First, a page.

Intra-African trade is currently less than 15%, and we are doing more with Europe than we are doing within ourselves.
If we remove those barriers, then we have a real opportunity of industrialising Africa. By 2050, Africa will still have the most investment opportunities in the world because we are rich in resources. A lot of our investments are in that area, and this is where we can leverage partnerships in Africa.
We are not restricting ourselves to the four corners of the lecture room; we are embedding technology in everything that we do. The fact that you can take classes from work or home is evidence of that. Government intervention is also essential in making life much easier for education providers. An enabling environment will enable educators to provide quality education for the human resource base that they want to train. Short courses for employees in tech industries are provided much to the delight of employers. It is up to those employees to make themselves available for classes or risk being redundant. We must ensure that we can educate our workforce by introducing them to continuous training and allowing them to attend short courses.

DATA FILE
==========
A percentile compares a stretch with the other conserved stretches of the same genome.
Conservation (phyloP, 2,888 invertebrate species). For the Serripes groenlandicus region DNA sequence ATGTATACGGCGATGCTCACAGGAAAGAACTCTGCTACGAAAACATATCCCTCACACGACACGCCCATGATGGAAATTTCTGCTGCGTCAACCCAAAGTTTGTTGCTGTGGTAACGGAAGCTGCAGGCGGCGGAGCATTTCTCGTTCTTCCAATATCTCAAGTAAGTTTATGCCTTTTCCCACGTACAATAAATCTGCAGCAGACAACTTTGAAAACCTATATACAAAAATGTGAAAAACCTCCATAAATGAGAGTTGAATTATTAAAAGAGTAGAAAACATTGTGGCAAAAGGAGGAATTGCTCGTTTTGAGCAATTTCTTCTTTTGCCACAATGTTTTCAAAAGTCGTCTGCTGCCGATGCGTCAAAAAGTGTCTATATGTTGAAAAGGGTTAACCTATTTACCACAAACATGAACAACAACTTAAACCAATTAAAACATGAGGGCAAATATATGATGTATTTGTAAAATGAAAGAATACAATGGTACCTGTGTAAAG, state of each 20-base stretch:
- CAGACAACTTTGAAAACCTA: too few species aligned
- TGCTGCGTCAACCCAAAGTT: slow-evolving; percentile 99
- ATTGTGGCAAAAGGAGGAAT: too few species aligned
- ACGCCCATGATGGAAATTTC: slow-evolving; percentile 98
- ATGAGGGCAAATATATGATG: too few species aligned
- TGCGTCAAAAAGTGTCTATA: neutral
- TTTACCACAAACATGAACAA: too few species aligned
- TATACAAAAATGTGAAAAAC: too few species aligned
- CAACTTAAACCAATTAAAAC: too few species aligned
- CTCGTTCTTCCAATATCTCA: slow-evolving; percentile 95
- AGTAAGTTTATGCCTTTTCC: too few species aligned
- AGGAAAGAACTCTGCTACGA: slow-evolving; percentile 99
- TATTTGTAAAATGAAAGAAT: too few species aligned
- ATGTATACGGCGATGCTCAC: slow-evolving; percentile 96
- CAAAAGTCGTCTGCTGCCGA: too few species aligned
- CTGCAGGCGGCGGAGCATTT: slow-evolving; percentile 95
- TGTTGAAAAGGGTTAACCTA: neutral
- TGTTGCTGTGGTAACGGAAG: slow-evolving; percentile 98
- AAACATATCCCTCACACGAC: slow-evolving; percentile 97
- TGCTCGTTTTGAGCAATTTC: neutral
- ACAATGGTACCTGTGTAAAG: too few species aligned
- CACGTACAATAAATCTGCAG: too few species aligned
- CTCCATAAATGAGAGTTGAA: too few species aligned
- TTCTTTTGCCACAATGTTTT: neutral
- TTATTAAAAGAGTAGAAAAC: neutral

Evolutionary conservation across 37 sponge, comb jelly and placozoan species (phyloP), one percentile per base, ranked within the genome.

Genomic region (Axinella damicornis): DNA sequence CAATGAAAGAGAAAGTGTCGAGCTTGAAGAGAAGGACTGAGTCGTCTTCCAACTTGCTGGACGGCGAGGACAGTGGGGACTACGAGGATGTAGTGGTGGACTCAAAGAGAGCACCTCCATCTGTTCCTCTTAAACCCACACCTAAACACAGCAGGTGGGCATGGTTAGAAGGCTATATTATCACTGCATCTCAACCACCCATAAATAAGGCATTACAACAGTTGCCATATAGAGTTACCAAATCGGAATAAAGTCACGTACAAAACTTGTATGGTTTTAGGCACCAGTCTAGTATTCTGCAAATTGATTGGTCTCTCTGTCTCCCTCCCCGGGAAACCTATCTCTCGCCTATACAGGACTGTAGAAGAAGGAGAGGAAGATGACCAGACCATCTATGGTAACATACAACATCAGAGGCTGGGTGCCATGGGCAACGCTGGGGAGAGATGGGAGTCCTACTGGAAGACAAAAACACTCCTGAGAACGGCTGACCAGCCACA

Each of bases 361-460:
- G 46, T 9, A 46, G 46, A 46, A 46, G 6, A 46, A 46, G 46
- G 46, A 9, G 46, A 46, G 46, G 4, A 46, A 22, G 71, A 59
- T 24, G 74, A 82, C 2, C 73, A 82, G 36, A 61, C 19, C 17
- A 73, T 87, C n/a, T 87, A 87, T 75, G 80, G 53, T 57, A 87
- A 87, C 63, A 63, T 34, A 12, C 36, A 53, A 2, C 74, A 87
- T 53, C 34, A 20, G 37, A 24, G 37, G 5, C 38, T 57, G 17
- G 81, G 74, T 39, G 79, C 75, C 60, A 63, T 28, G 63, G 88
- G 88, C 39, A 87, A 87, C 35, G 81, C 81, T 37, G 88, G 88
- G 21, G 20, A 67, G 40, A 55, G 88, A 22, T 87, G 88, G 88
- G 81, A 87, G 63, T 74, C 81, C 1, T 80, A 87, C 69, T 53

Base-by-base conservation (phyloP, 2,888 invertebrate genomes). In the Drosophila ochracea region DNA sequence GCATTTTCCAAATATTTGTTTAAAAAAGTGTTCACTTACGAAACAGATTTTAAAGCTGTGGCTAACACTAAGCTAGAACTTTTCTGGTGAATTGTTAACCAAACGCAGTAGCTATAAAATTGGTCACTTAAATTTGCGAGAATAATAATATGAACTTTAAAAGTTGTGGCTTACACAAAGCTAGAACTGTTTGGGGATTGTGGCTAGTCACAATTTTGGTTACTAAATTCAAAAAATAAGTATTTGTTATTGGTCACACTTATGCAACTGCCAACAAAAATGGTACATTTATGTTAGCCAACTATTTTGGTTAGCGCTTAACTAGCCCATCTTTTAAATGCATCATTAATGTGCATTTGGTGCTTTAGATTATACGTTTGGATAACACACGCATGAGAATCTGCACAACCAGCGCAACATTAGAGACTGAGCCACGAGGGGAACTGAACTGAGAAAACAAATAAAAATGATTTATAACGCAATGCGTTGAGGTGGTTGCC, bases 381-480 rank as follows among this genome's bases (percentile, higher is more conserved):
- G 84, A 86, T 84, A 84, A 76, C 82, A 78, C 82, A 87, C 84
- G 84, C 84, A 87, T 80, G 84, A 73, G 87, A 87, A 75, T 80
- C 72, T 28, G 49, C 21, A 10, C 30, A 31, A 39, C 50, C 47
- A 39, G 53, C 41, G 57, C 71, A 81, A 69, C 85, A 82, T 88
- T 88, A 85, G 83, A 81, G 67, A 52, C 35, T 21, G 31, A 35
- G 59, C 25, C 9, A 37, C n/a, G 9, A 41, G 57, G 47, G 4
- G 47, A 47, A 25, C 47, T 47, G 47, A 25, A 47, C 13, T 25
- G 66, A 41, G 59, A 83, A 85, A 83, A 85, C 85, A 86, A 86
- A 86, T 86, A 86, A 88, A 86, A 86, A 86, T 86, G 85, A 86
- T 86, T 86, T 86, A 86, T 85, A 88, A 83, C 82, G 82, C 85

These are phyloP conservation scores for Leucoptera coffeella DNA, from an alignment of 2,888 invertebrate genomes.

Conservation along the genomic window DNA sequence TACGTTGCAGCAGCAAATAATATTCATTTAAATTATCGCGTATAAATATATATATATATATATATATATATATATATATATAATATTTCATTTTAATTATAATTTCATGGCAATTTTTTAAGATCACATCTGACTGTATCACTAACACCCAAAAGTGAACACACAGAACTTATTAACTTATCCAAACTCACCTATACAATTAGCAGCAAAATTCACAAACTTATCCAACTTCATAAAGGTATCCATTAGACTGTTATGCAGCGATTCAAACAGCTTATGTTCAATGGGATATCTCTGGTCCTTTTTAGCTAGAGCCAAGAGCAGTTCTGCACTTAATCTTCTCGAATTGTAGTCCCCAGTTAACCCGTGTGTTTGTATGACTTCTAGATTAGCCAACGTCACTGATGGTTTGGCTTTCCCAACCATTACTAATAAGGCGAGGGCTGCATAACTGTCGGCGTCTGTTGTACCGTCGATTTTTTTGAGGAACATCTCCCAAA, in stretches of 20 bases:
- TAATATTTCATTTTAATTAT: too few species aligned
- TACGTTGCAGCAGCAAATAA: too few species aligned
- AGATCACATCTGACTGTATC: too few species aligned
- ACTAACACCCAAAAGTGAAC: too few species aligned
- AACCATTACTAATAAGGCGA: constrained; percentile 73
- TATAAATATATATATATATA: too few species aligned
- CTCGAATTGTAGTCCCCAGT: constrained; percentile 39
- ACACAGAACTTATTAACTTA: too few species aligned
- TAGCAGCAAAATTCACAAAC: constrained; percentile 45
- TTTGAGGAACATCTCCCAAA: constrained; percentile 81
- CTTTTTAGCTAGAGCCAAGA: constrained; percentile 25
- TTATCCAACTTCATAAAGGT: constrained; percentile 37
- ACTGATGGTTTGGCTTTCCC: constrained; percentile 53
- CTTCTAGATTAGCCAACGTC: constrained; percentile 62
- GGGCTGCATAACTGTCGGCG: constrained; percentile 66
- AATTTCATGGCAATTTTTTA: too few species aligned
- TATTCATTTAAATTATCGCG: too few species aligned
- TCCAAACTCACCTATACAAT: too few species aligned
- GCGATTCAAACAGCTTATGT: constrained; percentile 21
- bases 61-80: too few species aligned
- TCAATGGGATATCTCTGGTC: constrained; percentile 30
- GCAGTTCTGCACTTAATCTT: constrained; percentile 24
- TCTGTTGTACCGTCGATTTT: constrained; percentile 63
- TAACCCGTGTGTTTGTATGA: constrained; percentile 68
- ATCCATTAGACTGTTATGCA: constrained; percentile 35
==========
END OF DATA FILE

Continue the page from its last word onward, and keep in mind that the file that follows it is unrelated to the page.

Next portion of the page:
6 of the 10 fastest growing economies in the world are now in Africa: Rwanda (8.7%), Cote d’Ivoire (7.4%), Ethiopia (7.4%), Ghana (7.1%), Tanzania (6.8%) and Benin (6.7%).
Some regions are growing faster than others. East Africa is the fastest growing region with growth rate of 5% in 2019, followed by North Africa (4.1%), West Africa (3.7%), Central Africa (3.2%) and Southern Africa (0.7%).
For the first time in more than one decade, growth in Africa is due largely to expansion of investments rather than consumption, as well as from exports.
There has been much hype about a major Africa investment summit being hosted by the UK. Attended by Prime Minister Boris Johnson and an array of royals, a great deal of hopeful win-win-win rhetoric abounded linked to forging new partnerships for a post-Brexit future.
At the summit, Ghana, it seems, is being given top treatment as a favoured destination, while Zimbabwe appears to have been snubbed despite being “open for business”.
UK aid policy these days is focused on promoting UK trade interests abroad, with the government adopting a global business promotion approach for UK firms.